Contained within this letter to Nettie is the substance of the correspondence that Shug has sent to Celie while she is travelling with Germaine. Shug has been to visit her own children, two of whom reject her advances, in response to her discarding of them in favour of her career. Discussing her, Albert and Celie reveal their appreciation of her strength of character (even though both have been hurt by it), her style, her sensuality and independence of expression, despite the suffering she has obviously endured.

Their shared understanding of each other’s love for Shug strengthens the friendship which has begun to develop since Celie returned from Memphis.

Varieties of love

Albert recognises that sexuality and its expression varies from person to person and regardless of sexual preference or social disapproval, the love which exists between heterosexual and homosexual people is essentially the same. This is one of the most serious moral points that Walker makes in this narrative. Interestingly:

  • Celie does not identify herself as a lesbian here, but explains her rejection of men by discussing the previous cruel and abusive treatment she has received from them
  • Sofia and Harpo do not acknowledge Celie’s sexual relationship with Shug, but instead try to set her up with various eligible (or otherwise) male partners.

Some critics argue that the reconciliation between Albert and Celie is contrived and unconvincing, as is the rather clumsy juxtaposition of male and female qualities as Albert confesses that he enjoyed sewing as a young man, but again Walker is merely using recognisable authorial techniques as the novel moves towards its conclusion.

‘Colonial’ exclusion

Walker presents the reader with a comparison between the efforts of Shug’s son, James, to teach the Native American Indians and Nettie and Samuel’s activities in Africa. Despite trying to be integrated into the communities they serve, their well-meaning initiatives are dismissed. Though racially black, and subject to discrimination themselves, ironically they are regarded as ‘white’ in trying to import non-native values (for example, about the worth of academic education) and are therefore ultimately rejected.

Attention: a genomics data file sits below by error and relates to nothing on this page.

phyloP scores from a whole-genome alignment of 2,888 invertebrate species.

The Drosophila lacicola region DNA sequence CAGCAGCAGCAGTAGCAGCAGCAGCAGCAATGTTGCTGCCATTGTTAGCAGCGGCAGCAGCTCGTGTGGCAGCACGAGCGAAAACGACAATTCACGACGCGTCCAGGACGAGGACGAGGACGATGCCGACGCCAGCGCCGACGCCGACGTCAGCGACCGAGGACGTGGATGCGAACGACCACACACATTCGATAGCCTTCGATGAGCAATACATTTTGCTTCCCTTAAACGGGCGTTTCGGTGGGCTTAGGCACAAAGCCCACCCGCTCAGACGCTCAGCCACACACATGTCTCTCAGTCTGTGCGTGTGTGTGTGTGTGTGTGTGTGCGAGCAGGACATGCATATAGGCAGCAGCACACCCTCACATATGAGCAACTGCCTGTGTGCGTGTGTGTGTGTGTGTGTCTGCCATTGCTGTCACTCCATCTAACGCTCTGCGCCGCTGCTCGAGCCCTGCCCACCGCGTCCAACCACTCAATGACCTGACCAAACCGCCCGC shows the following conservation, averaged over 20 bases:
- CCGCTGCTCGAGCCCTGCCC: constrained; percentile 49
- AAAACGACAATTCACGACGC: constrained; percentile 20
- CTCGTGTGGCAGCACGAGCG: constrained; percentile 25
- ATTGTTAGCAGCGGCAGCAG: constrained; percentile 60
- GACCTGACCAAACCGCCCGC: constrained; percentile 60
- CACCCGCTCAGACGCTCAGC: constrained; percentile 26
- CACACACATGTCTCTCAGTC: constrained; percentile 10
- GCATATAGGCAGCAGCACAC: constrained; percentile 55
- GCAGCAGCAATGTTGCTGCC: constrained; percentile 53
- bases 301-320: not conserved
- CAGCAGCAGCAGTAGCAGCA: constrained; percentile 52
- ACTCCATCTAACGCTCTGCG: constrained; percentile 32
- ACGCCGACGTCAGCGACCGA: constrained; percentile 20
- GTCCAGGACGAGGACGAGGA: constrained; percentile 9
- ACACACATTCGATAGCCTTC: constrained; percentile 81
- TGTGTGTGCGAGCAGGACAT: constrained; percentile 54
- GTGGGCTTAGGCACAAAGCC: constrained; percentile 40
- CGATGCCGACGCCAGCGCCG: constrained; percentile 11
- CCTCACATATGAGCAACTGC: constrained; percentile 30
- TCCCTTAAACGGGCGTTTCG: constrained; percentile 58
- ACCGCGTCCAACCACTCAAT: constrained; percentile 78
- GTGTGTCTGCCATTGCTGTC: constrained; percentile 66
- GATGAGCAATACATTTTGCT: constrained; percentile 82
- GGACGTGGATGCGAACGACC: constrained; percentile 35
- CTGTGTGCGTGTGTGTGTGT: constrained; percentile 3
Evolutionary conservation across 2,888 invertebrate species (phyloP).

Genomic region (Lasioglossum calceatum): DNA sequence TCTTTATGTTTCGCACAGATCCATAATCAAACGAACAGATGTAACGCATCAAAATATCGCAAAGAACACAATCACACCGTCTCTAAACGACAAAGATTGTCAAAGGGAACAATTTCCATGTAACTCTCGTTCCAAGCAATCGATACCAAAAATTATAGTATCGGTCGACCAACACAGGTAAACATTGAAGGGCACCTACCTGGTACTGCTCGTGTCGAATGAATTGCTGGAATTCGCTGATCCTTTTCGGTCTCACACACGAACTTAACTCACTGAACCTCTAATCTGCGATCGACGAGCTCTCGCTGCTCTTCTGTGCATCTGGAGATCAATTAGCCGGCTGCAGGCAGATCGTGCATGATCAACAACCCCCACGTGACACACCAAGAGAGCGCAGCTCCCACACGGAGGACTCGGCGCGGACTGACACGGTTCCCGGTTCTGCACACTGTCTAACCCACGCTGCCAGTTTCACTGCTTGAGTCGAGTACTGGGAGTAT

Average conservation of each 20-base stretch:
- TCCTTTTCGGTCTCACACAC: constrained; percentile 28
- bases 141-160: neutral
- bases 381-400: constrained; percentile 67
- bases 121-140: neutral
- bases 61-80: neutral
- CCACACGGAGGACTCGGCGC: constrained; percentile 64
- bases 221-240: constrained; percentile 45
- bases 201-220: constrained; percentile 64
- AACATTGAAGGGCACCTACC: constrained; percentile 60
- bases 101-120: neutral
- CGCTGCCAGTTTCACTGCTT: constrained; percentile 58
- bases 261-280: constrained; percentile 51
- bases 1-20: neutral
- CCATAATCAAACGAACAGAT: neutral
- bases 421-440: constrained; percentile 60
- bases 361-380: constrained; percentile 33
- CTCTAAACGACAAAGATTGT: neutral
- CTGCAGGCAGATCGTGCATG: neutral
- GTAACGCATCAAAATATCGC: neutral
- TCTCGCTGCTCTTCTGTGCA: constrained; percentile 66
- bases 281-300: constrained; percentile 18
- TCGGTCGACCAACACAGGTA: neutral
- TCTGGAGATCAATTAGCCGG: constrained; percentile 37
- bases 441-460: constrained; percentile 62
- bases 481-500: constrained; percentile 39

The Creation narrative

Celie’s retelling of the African story of the first man, which she has learned from Nettie (although this has not been a subject of any letter that Nettie has written so far in the narrative), is interesting in its discussion of the origin of men and of differences of colour and the bloodshed that this has led to. It develops the biblical narrative (see http://crossref-it.info/articles/24/garden-of-eden-adam-and-eve-second-adam?p=1&q_repository=; http://crossref-it.info/textguide/hamlet/1/64; Genesis 2:4-8; Genesis 2:15-25; Genesis 3:1-24) by seeing the serpent as symbolic of human oppression, rejection and aggression. Ironically, they end up honouring the snake for its achievements, a total inversion of the biblical allegory where the snake represents evil and must be shunned.

The moral seems to be that unless everyone accepts everyone else in the world as a child of God, no matter how they look or act, then conflict and bloodshed caused by racial difference will be a constant source of fear and division in the world. In recounting the African version of the origin of mankind, Alice Walker draws a comparison between conventional white patriarchal Christian teaching and African mythology. As the novel draws to a close, the significance of this part of Celie’s letter will become apparent with her acceptance of Tashi and Adam when they return home, both with tribal scars on their faces.

Investigating Letter 87

  • This is a long and complex letter which you should investigate in sections. What do you learn about:
    • Celie’s reasons for not hating Albert?
    • The relationship between black nannies and their white charges (and the consequences)?
    • Shug’s relationship with her children?
    • Albert and Celie’s views on marriage?
    • African and American attitudes to the idea of creation and God?